Defiance 2050 is launching as a free-to-play download this year, unhindered by needs to tie in with a cable TV show, returning to what Trion Worlds did best seven years ago in Rift.

The rallying cry is succinct: “Join your friends and become an Ark Hunter in a massive cooperative online shooter like no other. Choose from an array of fully customizable weapons and classes, explore a unique futuristic open world, and engage in epic fast-paced third-person shooter combat.” Could this be a salve to soothe Destiny drop-outs’ wounds?

Judging from the official announcements, important lessons have been learned that ought to stand the follow-up in good stead. The primary cause for disgruntlement – a game that originally launched at full-price, switching to problematic F2P – is straightaway addressed, with the promise of cosmetic-only, optional purchases, ensuring a level playing field.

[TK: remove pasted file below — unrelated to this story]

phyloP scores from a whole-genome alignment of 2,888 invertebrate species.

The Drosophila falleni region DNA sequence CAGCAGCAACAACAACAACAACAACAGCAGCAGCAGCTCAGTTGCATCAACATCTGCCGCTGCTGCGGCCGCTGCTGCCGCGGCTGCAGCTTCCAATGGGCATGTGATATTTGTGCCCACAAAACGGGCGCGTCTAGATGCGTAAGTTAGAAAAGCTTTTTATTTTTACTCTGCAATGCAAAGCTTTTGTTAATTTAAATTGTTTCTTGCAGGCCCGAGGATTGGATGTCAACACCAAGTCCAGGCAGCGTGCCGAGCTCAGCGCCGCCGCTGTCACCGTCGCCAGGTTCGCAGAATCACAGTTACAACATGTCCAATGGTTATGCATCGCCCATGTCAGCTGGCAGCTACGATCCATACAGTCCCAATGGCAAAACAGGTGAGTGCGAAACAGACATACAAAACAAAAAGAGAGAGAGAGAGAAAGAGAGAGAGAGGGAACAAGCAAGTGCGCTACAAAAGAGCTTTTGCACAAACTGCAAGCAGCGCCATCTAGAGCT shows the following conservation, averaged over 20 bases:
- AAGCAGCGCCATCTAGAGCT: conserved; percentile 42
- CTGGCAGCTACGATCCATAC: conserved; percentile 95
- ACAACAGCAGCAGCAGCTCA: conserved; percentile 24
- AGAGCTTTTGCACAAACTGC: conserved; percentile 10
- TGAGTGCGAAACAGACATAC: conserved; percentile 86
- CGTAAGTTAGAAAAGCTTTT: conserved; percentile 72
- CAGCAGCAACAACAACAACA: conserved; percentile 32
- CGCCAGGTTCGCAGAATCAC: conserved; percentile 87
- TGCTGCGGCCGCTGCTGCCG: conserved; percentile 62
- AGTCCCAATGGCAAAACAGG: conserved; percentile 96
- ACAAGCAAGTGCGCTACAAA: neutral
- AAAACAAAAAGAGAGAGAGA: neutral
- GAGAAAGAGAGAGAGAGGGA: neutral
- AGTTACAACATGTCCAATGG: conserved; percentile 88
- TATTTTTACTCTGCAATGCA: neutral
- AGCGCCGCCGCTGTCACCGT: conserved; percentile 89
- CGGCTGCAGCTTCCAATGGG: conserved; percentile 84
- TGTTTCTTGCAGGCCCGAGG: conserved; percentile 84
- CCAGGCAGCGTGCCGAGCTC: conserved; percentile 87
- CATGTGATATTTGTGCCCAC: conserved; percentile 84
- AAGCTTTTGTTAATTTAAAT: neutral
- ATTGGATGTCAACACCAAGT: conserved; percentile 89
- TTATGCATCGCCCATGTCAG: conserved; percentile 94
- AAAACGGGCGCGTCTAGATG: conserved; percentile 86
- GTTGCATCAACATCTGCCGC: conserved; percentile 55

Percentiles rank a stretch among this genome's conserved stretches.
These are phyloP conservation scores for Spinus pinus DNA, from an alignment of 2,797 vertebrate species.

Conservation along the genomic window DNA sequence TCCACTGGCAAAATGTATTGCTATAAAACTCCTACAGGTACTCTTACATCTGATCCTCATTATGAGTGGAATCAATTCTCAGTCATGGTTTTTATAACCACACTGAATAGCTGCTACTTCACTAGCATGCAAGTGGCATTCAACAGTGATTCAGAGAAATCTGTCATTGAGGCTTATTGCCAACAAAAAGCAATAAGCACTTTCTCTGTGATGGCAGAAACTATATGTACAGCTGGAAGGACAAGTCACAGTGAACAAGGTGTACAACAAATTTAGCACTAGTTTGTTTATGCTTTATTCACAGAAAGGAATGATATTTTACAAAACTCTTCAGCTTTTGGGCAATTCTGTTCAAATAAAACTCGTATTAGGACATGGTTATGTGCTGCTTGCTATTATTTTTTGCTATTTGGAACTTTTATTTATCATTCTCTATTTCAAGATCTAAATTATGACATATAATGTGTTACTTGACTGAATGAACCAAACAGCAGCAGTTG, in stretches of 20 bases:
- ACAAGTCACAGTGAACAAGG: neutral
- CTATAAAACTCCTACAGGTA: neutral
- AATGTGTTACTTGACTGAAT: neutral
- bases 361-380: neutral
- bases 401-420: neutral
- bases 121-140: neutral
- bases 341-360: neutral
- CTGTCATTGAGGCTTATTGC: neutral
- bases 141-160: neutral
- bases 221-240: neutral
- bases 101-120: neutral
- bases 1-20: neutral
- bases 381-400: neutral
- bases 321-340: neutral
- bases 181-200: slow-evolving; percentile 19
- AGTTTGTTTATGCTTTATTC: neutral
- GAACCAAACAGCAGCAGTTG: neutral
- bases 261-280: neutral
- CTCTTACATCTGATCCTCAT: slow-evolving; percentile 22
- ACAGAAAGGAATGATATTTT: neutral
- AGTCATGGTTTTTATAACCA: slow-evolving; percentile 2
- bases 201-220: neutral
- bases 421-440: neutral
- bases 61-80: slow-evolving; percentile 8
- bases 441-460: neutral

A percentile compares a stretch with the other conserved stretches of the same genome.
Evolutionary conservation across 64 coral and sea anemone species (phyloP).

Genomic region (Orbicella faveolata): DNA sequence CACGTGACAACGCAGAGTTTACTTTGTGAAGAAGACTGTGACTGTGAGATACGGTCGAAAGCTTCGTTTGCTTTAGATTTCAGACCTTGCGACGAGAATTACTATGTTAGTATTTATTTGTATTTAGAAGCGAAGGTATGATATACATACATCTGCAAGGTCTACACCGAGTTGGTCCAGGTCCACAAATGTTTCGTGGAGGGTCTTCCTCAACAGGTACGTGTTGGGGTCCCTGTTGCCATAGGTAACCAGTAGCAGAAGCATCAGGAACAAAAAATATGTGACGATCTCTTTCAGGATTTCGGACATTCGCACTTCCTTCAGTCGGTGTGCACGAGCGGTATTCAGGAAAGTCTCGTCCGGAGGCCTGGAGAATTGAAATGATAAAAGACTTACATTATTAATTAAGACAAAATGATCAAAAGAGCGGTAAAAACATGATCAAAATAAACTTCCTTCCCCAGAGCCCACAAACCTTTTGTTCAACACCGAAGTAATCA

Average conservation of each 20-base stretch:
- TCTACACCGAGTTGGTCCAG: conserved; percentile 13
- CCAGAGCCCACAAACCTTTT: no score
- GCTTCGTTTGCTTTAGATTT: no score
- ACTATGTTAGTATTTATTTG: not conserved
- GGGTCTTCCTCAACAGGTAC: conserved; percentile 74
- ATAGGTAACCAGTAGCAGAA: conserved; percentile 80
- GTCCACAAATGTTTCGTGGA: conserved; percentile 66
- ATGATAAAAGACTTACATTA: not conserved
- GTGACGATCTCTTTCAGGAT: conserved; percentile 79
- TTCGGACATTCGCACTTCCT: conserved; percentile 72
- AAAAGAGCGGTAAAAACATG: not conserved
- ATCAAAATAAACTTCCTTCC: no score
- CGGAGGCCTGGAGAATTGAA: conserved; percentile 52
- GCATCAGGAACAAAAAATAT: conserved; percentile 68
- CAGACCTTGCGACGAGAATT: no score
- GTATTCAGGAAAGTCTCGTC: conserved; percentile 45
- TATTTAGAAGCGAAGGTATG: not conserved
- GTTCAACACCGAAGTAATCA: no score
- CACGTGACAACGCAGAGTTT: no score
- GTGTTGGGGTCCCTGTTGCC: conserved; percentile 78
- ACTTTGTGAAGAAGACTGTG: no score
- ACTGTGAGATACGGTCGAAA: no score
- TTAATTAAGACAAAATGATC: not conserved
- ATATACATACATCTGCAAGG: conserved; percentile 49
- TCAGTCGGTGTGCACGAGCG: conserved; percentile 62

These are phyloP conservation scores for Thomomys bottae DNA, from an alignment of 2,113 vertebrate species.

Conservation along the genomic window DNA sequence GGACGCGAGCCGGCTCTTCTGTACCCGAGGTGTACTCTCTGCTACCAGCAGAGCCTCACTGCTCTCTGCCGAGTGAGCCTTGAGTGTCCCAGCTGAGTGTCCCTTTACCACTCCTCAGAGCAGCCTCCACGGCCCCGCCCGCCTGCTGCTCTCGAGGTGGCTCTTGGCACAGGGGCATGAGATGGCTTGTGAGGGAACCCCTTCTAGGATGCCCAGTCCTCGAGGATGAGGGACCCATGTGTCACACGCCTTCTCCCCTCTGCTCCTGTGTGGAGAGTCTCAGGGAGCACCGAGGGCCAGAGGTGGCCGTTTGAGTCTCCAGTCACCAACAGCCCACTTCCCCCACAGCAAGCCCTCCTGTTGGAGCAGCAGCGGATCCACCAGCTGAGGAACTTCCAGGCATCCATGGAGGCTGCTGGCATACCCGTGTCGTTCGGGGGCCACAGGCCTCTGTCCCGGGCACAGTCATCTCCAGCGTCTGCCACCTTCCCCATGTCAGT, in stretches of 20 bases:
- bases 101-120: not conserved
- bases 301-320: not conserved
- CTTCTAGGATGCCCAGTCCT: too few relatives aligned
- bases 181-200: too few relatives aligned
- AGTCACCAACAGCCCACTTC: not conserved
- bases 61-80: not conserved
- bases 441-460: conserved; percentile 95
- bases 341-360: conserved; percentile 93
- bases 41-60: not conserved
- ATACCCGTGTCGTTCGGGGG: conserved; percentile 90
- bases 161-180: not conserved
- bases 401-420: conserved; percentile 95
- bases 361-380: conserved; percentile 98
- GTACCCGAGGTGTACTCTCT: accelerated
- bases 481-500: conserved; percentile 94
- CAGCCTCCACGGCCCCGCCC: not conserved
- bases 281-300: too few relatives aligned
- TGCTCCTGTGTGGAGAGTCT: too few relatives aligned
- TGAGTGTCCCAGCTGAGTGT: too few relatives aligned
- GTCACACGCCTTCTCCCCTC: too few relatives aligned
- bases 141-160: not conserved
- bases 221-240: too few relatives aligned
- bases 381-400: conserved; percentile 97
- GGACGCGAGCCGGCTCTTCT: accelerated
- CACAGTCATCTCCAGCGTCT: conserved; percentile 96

To be fair, Trion Worlds never stopped paying attention to what was happening in ‘vanilla’ Defiance. The servers have kept running, and there are hundreds of regular players still making the best of the experimental offering. To acknowledge their efforts, Trion Worlds is allowing players to transfer some data from the older title to benefit progress in the new. Entire character and item transfers are not possible, but character slots and loadouts are.

Indeed, new players are being encouraged to dip a toe in the Defiance universe, being rewarded in-game currency ‘Valor Commendations’ for completing certain achievements in the original ahead of Defiance 2050 launch in summer. The Commendations will be carried over to the new servers, and used to unlock exclusive in-game items as recognition.